In More than Enough, Doris Uhlich reads from Charles Baudelaire’s ‘Hymn to Beauty’. It is a lovely poem, and one that befits Uhlich’s exploration of what we expect from and deem ‘beautiful’ in a dancing body.
However, Uhlich could also have explored another work by Baudelaire, ‘The Painter of Modern Life.’ In this essay Baudelaire lays out what he means by beauty:
‘Beauty is made up of an eternal, invariable element, whose quality it is excessively difficult to determine, and of a relative, circumstantial element, which will be, if you like, whether severally or all at once, the age, its fashions, its morals, its emotions…I defy anyone to point to a single scrap of beauty which does not contain these two elements.’
When Uhlich confronts that issue of what we find beautiful in a dancing body, she is also questioning what we find beautiful in bodies more generally. For the physique of a crane-line ballerina is not far removed from that of a fashion model – indeed there is cross-over between the professions. It is also similar to that of an actress and, all of a sudden, a TV presenter and that of all the girls I know who would certainly not enjoy a slice of my Nigella coconut cake. The ‘circumstantial element’ of our age’s ideal of beauty is based around being smaller and smaller, a physique which shows self-control and, often, wealth. It is a physique that takes up less space in the world and defies sensuality. It is, as one of the dancers Uhlich interviews says, ‘a religion’.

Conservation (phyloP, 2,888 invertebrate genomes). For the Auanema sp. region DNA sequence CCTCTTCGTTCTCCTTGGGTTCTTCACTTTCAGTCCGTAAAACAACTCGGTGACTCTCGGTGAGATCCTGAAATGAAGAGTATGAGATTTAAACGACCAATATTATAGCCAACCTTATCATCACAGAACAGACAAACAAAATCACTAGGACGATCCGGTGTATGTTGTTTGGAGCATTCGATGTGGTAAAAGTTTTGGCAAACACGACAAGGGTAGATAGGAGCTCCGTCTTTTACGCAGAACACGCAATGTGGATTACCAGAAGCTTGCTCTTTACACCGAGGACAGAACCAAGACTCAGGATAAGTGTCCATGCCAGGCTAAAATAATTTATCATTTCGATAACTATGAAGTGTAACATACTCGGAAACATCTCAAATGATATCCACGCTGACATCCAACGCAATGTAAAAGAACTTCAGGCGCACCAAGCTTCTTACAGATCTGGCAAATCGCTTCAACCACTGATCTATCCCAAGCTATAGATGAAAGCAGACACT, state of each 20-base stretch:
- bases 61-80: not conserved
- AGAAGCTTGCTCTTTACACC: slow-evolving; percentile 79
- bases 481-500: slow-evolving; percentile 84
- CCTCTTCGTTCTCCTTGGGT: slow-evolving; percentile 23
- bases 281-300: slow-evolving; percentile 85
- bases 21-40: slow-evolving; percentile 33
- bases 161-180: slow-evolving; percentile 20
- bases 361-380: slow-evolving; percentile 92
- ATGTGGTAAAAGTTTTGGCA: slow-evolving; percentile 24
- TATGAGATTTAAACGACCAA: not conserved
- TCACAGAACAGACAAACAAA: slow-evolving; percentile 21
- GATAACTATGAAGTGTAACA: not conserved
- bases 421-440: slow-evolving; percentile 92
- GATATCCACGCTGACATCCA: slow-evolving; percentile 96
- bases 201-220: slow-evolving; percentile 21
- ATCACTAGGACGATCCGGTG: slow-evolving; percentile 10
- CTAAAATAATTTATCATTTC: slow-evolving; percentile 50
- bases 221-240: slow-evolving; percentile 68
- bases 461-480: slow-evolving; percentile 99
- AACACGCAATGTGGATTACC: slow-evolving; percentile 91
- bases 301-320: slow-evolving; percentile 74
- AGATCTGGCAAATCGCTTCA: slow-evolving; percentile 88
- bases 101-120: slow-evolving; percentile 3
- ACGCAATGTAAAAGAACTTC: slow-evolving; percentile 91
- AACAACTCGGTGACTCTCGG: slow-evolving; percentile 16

It is also a physique that is simply impossible to achieve for many women. Women who are born with hips far too wide and shoulders too broad. Women whose height talks to the 5ft mark on the tape measure, rather than the 6. I didn’t eat very much for a good year or so once upon a time. I shrunk and shrunk, but still didn’t look like a lady in the corps de ballet as dieting doesn’t change those motherly hipbones or those clumsy traipsing feet. I, like Uhlich and many other women, have a physique that speaks to an age in which ‘its fashions, its morals, its emotions’ are quite different to this one.
‘Have a look around an art gallery’ is often given as moral-boosting advice to the more solid amongst us. And yes, I see my body bathing my Courbet’s stream and trying a hat on Steer’s bedroom. Rossetti would have loved Uhlich, heroically strong as her body is. Walking down the street, especially in cold, drudgy England, there are hundreds of chubby Fornarinas whose beauty is now historic.
What is interesting though, is how not everyone shares the tastes of an age. The chunkier girls still have lovers and people, after seeing a larger, more muscular physique dancing in jiggling waves to Vivaldi, emerge smiling from the auditorium.
I wonder if this is because they are happy to be involved in a subversive act, one that involves nudity, realism and fat. Or maybe it is because Uhlich so exudes the ‘eternal, invariable element, whose quality it is excessively difficult to determine’ that the second part of Baudelaire’s equation is squished into submission.
She might be exploring the beauty of the body, but Uhlich herself demonstrates the other part of beauty. She has a very relaxed, lovely charisma. Her voice inflects banal sentences like the simplest ‘Jah’ with a charming humour. Uhlich’s body is, of course, beautiful – and impressive in its muscularity – but it is not a body contingent with the standards of the age, either for dancing or for simply existing. Uhlich’s real beauty is of the timeless variety. She is beautiful because she is warmth against the backdrop of the changing seasons. Vivaldi’s ‘Winter’ is the perfect piece to dance to. It too is from an age which isn’t this one. But it has also transcended this and the waves of notes are inhaled into prickly tears. It sounds like beauty, whatever the date.